G7 summit to address regulation of digital assets
The richest countries in the world are preparing to strongly regulate digital currencies
The cryptocurrency sector has recently given us many examples that its regulation by governments is highly desirable. After all, this is a serious matter and is not an area in which states can indefinitely implement the "wild west" and act according to the temporary legal status that is in force in a given jurisdiction. Exactly this approach is currently followed by the G7, i.e. a group of countries with the largest economies in the world. Regulations related to the cryptocurrency market are to be the subject of their debate during the next meeting.
G7 summit will address regulation of digital asset sector in May meeting
In May, the next annual G7 summit will take place, i.e. a meeting of the largest developed economies in the world. This time the event will be held in Hiroshima, Japan. As reported by the Kyoto website on March 25, one of the key issues that the finance ministers of the G7 countries intend to discuss is the issue of organizing the regulation of the digital asset sector.
Representatives of the governments of Japan, the United States, Great Britain, Canada, France, Germany and the European Union intend to strive to develop a joint strategy of actions that are to affect the transparency and security of the cryptocurrency market, and in particular to improve the consumer protection system.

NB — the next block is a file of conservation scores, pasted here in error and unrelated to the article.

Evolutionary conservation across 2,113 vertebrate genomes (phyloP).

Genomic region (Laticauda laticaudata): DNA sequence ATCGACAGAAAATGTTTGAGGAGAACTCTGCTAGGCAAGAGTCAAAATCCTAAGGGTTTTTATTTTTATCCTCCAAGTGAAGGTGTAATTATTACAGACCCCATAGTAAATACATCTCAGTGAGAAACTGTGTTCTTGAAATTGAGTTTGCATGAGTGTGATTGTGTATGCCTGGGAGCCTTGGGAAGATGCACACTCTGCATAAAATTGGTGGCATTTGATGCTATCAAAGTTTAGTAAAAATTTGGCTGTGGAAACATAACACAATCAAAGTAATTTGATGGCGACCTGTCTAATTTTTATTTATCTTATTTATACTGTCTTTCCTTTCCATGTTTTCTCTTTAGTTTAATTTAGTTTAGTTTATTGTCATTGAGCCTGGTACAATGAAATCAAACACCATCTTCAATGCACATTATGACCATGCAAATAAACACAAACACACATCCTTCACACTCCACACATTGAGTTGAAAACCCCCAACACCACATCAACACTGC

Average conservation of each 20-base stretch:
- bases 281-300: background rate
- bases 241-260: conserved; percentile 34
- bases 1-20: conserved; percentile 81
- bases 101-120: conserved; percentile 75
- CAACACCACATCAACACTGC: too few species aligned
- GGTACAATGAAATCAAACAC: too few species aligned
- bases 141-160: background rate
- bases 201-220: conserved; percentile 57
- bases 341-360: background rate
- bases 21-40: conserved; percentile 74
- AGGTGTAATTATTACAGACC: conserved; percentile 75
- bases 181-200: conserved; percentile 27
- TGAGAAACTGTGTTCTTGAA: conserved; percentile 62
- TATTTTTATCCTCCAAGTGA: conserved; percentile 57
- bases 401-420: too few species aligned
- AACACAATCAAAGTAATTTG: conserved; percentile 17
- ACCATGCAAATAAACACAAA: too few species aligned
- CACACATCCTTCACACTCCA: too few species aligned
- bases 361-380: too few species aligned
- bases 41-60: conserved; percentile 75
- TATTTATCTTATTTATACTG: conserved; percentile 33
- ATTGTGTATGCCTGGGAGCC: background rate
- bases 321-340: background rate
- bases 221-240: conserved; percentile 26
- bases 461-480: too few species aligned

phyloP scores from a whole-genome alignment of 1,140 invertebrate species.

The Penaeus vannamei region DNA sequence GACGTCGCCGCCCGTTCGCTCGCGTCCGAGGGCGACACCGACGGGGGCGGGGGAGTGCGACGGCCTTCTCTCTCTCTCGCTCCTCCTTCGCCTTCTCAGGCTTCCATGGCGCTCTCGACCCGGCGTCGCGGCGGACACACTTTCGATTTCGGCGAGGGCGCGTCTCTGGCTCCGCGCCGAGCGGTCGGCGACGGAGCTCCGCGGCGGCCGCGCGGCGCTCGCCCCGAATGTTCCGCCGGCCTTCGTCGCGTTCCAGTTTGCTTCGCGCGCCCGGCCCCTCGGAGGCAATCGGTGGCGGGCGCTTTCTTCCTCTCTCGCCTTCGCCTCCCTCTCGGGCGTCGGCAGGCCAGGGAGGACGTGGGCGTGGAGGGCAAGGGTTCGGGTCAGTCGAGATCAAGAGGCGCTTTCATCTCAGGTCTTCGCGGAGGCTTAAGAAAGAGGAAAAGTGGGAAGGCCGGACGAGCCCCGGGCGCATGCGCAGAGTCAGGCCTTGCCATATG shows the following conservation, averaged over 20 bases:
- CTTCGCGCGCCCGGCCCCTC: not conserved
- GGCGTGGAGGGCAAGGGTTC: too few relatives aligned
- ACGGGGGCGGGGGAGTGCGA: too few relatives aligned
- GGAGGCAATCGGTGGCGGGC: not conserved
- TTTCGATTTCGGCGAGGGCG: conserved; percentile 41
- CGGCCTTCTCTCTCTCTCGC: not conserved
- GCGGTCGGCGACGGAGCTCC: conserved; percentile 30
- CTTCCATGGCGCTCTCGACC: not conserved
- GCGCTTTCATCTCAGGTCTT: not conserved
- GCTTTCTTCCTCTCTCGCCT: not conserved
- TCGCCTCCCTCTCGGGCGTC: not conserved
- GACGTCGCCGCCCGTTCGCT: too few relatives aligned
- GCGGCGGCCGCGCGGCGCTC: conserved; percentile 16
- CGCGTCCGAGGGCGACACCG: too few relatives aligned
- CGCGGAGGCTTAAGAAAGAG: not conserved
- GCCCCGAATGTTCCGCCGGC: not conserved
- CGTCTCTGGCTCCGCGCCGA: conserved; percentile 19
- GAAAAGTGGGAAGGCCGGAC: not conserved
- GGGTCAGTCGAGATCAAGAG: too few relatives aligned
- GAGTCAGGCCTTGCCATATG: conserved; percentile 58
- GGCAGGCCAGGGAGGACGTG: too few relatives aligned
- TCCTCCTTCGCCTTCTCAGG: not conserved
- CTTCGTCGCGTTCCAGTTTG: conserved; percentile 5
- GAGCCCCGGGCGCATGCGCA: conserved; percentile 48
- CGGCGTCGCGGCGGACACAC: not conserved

At this point, it is worth noting that most G7 member states are already working intensively on regulating the digital currency sector within their jurisdictions. For example, Japan is developing a legal framework for this asset class, the European Union intends to implement MiCa in 2024, i.e. a pan-European regulation on the cryptocurrency market. In turn, the UK is creating a special framework for digital finance.
According to Canadian law, cryptocurrencies are currently treated as securities. The United States applies current regulations in relation to the cryptocurrency sector, however, market regulations in the United States will definitely benefit companies operating in this country. This is because without a proper legal framework defining the scope of activities of supervisory authorities, we constantly face situations such as those where the SEC claims the right to control all entities in the industry. As a consequence, the SEC, without any specific legal basis, determines what is a security and what is not, sending more and more lawsuits and penalties for the current activities of companies in the digital currency industry.
At the same time, similar plans regarding the standardization of legal regulations in the area of cryptocurrencies have such bodies as the Financial Stability Board (FSB), the International Monetary Fund (IMF), and the Bank for International Settlements (BIS).
It is expected in the coming months that dedicated recommendations will be published regarding the regulation and introduction of a system of supervision over the stablecoin market. It is worth noting that in February the IMF presented a preliminary plan for countries to start removing the possibility of applying for legal tender status for this asset class, as is currently the case in El Salvador.